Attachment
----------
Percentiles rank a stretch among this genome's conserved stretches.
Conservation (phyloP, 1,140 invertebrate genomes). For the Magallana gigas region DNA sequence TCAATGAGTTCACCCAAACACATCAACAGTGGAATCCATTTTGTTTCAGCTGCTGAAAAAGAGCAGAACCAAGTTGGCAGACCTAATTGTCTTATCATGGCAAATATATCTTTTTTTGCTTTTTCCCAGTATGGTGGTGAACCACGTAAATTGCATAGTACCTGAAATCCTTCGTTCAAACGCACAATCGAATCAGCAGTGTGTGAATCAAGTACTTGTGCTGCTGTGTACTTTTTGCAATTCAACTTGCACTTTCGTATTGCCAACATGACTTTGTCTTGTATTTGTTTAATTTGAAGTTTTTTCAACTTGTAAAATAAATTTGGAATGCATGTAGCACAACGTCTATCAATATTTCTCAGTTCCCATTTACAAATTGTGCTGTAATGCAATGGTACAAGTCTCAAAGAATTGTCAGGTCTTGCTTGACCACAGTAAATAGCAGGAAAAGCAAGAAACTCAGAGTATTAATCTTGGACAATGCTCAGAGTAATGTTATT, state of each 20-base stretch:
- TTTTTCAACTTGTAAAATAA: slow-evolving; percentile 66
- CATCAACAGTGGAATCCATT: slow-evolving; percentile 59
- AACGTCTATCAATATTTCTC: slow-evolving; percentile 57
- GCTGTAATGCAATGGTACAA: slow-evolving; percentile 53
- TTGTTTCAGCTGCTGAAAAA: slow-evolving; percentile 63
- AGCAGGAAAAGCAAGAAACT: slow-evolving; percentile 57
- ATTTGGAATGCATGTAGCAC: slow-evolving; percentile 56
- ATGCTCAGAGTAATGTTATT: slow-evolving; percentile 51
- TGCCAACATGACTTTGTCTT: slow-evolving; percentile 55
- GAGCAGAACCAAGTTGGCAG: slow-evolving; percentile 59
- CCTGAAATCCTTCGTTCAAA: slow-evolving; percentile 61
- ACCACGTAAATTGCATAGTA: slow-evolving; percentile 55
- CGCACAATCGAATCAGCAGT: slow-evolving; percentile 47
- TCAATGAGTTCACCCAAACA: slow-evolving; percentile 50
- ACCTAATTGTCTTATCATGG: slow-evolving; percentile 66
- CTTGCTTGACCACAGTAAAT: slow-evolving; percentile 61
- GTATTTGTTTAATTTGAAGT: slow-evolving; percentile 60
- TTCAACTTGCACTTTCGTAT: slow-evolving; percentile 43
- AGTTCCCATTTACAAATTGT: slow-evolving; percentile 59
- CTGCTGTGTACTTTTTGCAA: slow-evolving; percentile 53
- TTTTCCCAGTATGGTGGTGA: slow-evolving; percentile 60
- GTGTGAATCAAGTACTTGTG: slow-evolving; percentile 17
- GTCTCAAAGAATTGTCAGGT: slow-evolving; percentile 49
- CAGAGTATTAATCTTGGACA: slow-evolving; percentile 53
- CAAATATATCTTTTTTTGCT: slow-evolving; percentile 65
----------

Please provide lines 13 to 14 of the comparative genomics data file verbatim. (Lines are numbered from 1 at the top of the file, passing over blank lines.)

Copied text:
- CCTGAAATCCTTCGTTCAAA: slow-evolving; percentile 61
- ACCACGTAAATTGCATAGTA: slow-evolving; percentile 55